Some Studies on the Problem of “Treibmudde” in Steinhuder Meer

  • J. Poltz
Part of the Developments in Hydrobiology book series (DIHY, volume 3)


Steinhuder Meer is an extremely shallow lake (mean depth 1.35m). The autochthonous sediments are frequently suspended by waves and then drifted by currents (“Treibmudde”). It is usually only the upper few millimetres of the mud which are disturbed. The transportation of suspended matter by the outflow is calculated to be about 500 t dry wt. per year. Due to the phenomenon of “Treibmudde” there may be a heavy silting in the wind-sheltered parts of the lake, with up to 25 cm per year being recorded in seston samplers.

There is a rapid decomposition of nitrogen containing compounds in the “Treibmudde” being even detectable in the seston samplers. In contrast the mineralisation of phosphorus compounds is slower. Indirect evidence is presented for a vertical distribution of phosphorus and iron within the sediments with maxima of concentrations at the surface. The calcium contents of the “Treibmudde” and of the sediments are very low, although probably a biogenic precipitation of lime occurs during summer time.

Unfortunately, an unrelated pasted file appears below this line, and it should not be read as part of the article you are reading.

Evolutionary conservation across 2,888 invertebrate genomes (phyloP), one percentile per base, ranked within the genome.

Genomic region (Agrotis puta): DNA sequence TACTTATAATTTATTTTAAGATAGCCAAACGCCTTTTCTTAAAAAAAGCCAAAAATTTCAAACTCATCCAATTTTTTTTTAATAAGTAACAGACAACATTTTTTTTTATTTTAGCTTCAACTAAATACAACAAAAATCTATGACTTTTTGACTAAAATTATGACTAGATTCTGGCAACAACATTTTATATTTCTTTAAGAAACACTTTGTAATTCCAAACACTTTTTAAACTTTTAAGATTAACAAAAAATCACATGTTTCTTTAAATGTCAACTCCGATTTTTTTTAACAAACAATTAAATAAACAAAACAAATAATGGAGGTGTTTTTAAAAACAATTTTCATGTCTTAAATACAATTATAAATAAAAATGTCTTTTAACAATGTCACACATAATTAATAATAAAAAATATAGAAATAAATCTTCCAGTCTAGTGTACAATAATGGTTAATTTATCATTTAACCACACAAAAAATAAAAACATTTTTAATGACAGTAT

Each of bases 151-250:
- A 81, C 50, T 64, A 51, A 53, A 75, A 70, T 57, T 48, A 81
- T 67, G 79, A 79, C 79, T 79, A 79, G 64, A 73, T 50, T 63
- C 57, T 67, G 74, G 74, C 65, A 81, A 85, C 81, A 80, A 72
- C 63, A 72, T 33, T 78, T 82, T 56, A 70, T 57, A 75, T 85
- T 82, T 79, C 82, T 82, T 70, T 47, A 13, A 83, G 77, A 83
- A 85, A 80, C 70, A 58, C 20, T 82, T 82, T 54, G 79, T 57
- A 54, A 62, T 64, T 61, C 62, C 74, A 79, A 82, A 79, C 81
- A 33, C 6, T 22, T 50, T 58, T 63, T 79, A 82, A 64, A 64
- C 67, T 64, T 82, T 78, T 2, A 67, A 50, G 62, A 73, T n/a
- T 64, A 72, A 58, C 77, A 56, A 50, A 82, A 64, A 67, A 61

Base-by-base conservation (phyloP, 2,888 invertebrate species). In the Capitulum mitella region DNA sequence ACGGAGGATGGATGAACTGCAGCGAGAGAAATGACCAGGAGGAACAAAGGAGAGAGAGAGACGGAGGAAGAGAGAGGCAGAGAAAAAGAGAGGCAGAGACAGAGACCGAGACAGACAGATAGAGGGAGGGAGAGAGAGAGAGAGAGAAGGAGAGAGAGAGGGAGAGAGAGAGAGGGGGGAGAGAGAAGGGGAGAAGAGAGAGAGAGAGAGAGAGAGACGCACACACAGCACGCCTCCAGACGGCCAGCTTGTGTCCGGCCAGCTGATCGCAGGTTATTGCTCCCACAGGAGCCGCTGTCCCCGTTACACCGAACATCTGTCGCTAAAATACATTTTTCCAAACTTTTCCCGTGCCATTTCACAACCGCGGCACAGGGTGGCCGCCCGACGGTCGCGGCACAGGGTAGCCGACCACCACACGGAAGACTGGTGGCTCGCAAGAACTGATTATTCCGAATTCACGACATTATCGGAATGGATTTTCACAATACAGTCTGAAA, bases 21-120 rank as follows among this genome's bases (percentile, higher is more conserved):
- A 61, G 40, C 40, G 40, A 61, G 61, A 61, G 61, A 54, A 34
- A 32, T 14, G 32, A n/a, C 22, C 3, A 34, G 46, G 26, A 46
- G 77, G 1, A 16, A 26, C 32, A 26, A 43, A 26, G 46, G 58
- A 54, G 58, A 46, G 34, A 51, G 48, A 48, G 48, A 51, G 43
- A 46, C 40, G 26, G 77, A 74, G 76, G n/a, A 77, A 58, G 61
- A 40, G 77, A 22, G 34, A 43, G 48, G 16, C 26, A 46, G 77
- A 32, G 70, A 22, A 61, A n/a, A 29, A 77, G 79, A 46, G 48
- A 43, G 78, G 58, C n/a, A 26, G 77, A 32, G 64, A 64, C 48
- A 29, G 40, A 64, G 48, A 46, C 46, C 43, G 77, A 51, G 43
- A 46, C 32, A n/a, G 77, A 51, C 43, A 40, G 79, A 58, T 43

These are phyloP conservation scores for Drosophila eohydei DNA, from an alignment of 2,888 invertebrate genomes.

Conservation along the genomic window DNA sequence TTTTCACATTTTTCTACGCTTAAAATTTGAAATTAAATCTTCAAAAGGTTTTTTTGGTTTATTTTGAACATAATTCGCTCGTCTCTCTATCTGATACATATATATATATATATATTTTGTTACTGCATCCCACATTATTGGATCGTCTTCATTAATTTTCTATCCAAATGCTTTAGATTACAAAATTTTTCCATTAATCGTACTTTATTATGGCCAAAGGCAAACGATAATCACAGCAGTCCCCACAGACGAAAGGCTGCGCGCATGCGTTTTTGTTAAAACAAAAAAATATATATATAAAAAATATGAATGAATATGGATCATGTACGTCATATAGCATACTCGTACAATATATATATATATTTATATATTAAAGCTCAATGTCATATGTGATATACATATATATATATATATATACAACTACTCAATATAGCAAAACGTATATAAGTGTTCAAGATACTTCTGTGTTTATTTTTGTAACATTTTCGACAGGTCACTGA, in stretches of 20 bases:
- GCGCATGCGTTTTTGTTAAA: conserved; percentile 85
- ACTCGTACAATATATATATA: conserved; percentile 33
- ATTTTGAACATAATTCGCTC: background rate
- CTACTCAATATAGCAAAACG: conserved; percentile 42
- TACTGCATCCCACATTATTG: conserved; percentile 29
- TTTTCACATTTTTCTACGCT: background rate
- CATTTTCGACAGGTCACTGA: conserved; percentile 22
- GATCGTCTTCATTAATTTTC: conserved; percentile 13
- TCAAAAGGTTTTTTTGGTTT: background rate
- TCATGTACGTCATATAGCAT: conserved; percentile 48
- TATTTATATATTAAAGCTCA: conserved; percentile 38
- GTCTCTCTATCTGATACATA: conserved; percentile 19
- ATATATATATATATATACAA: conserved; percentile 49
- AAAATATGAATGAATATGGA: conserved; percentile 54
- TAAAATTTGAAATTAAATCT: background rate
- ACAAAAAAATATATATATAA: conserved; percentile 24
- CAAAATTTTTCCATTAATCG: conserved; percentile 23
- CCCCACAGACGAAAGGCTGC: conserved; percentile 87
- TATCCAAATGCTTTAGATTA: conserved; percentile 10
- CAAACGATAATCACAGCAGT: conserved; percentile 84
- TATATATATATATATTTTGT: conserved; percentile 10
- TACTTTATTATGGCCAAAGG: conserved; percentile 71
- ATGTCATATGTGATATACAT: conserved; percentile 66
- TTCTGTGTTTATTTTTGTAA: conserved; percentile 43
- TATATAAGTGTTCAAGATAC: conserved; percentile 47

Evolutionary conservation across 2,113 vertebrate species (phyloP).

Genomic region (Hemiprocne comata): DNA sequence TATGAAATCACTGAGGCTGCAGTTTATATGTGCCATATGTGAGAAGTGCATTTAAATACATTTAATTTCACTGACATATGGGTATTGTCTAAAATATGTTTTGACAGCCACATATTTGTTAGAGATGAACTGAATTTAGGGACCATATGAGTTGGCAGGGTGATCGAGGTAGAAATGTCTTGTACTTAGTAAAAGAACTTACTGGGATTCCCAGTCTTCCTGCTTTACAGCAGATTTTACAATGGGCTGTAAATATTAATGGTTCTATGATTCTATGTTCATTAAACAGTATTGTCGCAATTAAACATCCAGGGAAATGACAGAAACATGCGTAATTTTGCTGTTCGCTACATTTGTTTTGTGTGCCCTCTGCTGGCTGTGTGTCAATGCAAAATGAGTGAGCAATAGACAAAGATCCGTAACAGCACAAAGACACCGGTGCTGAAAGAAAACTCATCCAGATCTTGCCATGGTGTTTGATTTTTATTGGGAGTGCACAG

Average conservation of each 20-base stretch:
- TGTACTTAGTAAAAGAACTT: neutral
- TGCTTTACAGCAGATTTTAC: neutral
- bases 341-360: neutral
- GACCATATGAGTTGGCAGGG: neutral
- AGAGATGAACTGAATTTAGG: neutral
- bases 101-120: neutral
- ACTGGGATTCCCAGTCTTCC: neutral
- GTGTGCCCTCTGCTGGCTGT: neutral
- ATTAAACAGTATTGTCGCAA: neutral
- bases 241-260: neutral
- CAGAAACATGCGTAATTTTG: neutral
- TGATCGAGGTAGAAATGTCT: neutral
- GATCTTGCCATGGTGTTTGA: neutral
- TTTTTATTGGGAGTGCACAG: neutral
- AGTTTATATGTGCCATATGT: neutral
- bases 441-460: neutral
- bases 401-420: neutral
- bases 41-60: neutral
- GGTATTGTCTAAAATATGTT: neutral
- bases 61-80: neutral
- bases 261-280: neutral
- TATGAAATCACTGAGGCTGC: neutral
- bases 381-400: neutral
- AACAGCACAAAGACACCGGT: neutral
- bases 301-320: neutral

Lake Water Suspended Sediment Shallow Lake Suspended Matter Suspended Material 
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© Dr. W. Junk b.v. Publishers, The Hague 1980

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  • J. Poltz

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